Thursday, 21 September 2023

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EU ‘enforcer’ visits Twitter, Meta as new rules loom

SAN FRANCISCO, UNITED STATES — The EU commissioner in charge of enforcing Europe’s new landmark rules on online content is heading to San Francisco on Thursday to ensure that the big platforms are ready.

The two-day visit by Thierry Breton comes just weeks before the European Union’s Digital Service Act (DSA) comes into full force for the world’s biggest platforms, including Facebook and Instagram, both owned by Meta, as well as TikTok and Twitter.

Breton will meet with Meta’s Mark Zuckerberg and Twitter owner Elon Musk, who took over the highly influential platform late last year.

All eyes are on Musk, who since taking ownership of Twitter has, sometimes abruptly, modified many rules about what language is allowed on the site, even if it is found offensive or delivers hate and misinformation — in direct opposition to the EU’s new rules.

Breton also plans to meet in California with Sam Altman, the chief executive of OpenAI, the tech company behind ChatGPT as well the boss of AI chipmaker Nvidia.

EU lawmakers are in final negotiations to complete the AI Act, another proposed European law with the potential for imposing a huge influence on US big tech companies.

“I am the enforcer. I represent the law, which is the will of the state and the people,” Breton said to Politico last month when announcing the trip.

In an effort to reassure the Europeans, Musk has accepted that Twitter undergoes a DSA “stress test” to see if his platform will reach the EU’s standards, though the results will not be public.

On a visit to Paris last week, Musk said he had every intention of meeting the demands of the DSA.

But with Twitter’s payroll cut to the bone and content moderation teams decimated, observers doubt whether Musk is in a position to stand by his commitment.

‘Easy target’

The DSA is one of the most ambitious legislations on controlling online content since the advent of social media, putting major obligations on how the world’s biggest platforms deal with the free flow of speech.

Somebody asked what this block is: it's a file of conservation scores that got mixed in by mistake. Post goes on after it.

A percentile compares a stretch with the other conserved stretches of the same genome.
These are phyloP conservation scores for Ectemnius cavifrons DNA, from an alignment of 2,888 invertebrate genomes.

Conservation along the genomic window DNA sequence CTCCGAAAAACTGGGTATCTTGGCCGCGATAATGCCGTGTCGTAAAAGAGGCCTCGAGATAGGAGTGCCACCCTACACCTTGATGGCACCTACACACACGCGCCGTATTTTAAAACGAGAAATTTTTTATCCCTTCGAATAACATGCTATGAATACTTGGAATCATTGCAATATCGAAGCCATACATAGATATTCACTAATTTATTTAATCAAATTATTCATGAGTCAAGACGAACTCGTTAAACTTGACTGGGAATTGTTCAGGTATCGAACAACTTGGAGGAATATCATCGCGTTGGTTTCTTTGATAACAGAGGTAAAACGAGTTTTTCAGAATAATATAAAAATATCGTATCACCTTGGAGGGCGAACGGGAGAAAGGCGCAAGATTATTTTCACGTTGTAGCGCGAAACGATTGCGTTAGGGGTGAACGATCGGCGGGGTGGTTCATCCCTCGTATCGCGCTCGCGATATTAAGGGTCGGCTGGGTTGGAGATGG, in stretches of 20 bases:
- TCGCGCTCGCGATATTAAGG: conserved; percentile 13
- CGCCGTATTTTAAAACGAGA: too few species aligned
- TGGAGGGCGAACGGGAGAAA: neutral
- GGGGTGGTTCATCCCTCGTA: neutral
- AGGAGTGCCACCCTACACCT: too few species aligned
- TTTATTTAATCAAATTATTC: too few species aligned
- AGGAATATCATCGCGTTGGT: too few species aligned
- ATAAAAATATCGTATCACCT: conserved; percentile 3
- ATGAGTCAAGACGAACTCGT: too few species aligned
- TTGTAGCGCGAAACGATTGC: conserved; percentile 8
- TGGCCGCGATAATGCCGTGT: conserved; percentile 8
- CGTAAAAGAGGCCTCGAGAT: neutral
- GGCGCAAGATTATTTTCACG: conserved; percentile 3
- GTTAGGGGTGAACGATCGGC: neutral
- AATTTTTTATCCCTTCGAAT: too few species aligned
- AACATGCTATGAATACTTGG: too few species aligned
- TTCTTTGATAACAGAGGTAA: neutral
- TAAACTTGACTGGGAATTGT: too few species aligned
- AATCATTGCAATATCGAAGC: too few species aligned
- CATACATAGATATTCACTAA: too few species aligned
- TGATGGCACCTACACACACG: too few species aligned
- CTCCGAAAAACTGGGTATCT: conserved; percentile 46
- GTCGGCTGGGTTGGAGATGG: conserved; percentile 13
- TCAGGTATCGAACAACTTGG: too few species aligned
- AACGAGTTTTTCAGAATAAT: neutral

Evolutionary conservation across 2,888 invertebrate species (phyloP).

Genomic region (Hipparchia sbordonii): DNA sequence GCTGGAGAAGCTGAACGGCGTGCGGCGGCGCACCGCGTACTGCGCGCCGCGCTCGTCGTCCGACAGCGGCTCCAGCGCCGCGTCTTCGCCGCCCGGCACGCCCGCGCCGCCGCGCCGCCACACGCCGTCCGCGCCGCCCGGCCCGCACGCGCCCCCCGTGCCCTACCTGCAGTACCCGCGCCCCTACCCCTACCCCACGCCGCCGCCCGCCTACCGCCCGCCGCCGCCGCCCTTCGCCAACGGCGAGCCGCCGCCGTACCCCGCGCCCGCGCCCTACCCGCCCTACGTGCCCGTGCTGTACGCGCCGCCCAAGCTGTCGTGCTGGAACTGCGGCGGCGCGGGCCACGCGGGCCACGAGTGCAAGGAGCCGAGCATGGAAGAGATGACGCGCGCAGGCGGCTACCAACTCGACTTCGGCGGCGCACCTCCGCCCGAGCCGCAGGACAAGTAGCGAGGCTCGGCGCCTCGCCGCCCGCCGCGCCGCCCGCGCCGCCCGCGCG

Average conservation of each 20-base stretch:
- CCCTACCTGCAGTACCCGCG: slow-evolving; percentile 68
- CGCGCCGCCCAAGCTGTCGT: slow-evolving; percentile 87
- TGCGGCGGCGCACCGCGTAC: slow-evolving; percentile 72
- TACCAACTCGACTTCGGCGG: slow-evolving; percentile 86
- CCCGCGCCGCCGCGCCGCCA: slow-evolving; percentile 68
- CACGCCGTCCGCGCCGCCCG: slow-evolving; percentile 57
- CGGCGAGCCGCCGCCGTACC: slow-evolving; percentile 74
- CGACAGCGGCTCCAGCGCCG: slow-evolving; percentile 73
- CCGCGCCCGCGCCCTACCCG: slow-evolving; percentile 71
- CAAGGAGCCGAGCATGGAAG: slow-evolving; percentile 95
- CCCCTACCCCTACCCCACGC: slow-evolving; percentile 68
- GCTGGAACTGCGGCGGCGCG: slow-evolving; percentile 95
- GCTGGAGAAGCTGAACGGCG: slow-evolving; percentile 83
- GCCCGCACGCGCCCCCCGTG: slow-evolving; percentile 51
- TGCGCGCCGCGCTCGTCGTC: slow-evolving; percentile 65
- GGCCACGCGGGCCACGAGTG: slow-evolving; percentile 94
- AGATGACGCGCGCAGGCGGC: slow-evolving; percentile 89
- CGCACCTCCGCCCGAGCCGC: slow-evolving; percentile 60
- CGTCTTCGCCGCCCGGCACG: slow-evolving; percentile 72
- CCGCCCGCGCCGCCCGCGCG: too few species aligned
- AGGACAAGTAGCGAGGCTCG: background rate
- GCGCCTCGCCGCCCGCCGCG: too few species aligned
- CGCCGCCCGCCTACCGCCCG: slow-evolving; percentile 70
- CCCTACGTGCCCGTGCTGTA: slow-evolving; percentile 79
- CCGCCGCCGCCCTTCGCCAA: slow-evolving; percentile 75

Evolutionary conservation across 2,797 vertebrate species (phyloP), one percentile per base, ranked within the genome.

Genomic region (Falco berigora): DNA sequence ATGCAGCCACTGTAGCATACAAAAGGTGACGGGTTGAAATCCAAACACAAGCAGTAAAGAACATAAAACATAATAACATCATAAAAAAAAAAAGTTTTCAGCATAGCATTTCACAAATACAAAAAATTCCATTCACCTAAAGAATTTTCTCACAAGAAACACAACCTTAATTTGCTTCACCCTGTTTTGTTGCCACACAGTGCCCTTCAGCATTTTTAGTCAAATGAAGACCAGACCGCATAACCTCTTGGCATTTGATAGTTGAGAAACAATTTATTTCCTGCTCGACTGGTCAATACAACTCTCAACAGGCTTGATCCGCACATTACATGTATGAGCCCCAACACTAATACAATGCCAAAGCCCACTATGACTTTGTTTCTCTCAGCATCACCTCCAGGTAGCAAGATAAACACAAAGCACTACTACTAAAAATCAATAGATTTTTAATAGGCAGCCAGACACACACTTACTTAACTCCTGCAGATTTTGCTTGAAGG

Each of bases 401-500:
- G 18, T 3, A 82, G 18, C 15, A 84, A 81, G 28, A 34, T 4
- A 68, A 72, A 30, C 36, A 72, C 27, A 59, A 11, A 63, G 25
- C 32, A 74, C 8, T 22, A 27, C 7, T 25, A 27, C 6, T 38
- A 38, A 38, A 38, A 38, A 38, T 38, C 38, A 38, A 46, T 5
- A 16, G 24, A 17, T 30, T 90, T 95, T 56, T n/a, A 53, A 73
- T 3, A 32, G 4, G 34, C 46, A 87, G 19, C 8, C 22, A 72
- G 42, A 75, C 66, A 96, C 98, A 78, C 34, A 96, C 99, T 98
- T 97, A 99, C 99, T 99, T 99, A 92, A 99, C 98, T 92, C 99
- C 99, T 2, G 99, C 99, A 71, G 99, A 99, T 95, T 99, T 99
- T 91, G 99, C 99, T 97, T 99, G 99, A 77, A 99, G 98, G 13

Like the EU’s General Data Protection Regulation, the DSA is expected to become a global benchmark as governments worldwide struggle to find ways to rein in the excesses of social media.

To meet the new rules, Twitter, Meta, TikTok and other platforms will have to invest heavily in building compliance teams just at a time when big tech companies have been firing staff, including their content moderation workforce.

Under the DSA, 19 platforms have been designated as “Very Large Online Platforms,” which will be subject to specially designated rules beginning on August 25, when the full force of the regulation will take effect.

“It’s going to come down to what the first enforcement action looks like. Who will be made an example of?” said Yoel Roth, the former head of Trust and Safety at Twitter, who is now a Technology Policy Fellow at UC Berkeley.

“I think my former employer is an easy target, but what does that look like?” he said, in an interview with AFP.

Roth said that the DSA’s biggest challenge for big platforms will be the transparency requirements.

Under the DSA, Meta, Twitter and others will have to provide officials and researchers unprecedented access to their algorithms and content decisions.

This will be especially a challenge for Meta, which since the 2018 Cambridge Analytica data breach scandal has severely limited access to data for third parties, Roth said.

And in a hunt to make money, Twitter and Reddit have also cut off access to data by charging high fees for outsiders – including researchers – to have access to their data through something called APIs, which was free until recently.

The wide-ranging DSA has many other provisions, including an obligation that platforms designate a representative in the EU who would be responsible for content matters.

Users will also be handed unprecedented rights to lodge an appeal when subjected to takedown orders by a platform.

Major violations of DSA rules could see tech giants slapped with fines as high as six percent of annual turnover and, if violations persist, be banned outright from the EU as a last resort measure.


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